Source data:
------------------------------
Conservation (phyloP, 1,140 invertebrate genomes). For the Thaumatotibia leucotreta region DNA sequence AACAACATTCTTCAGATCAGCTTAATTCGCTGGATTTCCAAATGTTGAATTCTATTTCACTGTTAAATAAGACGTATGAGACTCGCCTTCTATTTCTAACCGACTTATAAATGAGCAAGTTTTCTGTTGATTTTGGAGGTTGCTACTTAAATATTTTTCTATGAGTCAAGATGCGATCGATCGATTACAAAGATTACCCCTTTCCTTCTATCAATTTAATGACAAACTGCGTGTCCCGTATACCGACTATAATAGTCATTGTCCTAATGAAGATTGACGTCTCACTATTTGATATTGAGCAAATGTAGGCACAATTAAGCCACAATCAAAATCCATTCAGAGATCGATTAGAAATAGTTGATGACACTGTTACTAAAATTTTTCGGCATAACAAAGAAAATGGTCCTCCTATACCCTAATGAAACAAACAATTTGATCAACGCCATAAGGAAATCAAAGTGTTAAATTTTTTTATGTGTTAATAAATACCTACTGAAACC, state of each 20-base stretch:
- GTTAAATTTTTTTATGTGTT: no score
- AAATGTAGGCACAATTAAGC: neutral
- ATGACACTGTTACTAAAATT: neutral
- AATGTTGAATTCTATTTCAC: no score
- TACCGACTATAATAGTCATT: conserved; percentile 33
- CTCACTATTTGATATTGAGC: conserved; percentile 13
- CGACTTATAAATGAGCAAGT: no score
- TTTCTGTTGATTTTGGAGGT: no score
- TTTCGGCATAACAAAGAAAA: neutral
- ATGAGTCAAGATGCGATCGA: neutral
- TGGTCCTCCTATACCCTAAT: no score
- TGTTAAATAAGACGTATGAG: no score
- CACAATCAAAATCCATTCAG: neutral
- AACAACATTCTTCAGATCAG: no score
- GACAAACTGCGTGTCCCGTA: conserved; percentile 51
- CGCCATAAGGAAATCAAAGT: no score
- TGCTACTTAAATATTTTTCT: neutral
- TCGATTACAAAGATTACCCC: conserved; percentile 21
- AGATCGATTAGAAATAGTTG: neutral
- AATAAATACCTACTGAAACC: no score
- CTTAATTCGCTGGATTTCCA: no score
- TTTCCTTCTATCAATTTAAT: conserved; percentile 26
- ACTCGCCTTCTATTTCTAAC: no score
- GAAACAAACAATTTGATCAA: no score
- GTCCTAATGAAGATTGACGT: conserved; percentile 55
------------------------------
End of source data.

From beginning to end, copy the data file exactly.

Conservation (phyloP, 1,140 invertebrate genomes). For the Thaumatotibia leucotreta region DNA sequence AACAACATTCTTCAGATCAGCTTAATTCGCTGGATTTCCAAATGTTGAATTCTATTTCACTGTTAAATAAGACGTATGAGACTCGCCTTCTATTTCTAACCGACTTATAAATGAGCAAGTTTTCTGTTGATTTTGGAGGTTGCTACTTAAATATTTTTCTATGAGTCAAGATGCGATCGATCGATTACAAAGATTACCCCTTTCCTTCTATCAATTTAATGACAAACTGCGTGTCCCGTATACCGACTATAATAGTCATTGTCCTAATGAAGATTGACGTCTCACTATTTGATATTGAGCAAATGTAGGCACAATTAAGCCACAATCAAAATCCATTCAGAGATCGATTAGAAATAGTTGATGACACTGTTACTAAAATTTTTCGGCATAACAAAGAAAATGGTCCTCCTATACCCTAATGAAACAAACAATTTGATCAACGCCATAAGGAAATCAAAGTGTTAAATTTTTTTATGTGTTAATAAATACCTACTGAAACC, state of each 20-base stretch:
- GTTAAATTTTTTTATGTGTT: no score
- AAATGTAGGCACAATTAAGC: neutral
- ATGACACTGTTACTAAAATT: neutral
- AATGTTGAATTCTATTTCAC: no score
- TACCGACTATAATAGTCATT: conserved; percentile 33
- CTCACTATTTGATATTGAGC: conserved; percentile 13
- CGACTTATAAATGAGCAAGT: no score
- TTTCTGTTGATTTTGGAGGT: no score
- TTTCGGCATAACAAAGAAAA: neutral
- ATGAGTCAAGATGCGATCGA: neutral
- TGGTCCTCCTATACCCTAAT: no score
- TGTTAAATAAGACGTATGAG: no score
- CACAATCAAAATCCATTCAG: neutral
- AACAACATTCTTCAGATCAG: no score
- GACAAACTGCGTGTCCCGTA: conserved; percentile 51
- CGCCATAAGGAAATCAAAGT: no score
- TGCTACTTAAATATTTTTCT: neutral
- TCGATTACAAAGATTACCCC: conserved; percentile 21
- AGATCGATTAGAAATAGTTG: neutral
- AATAAATACCTACTGAAACC: no score
- CTTAATTCGCTGGATTTCCA: no score
- TTTCCTTCTATCAATTTAAT: conserved; percentile 26
- ACTCGCCTTCTATTTCTAAC: no score
- GAAACAAACAATTTGATCAA: no score
- GTCCTAATGAAGATTGACGT: conserved; percentile 55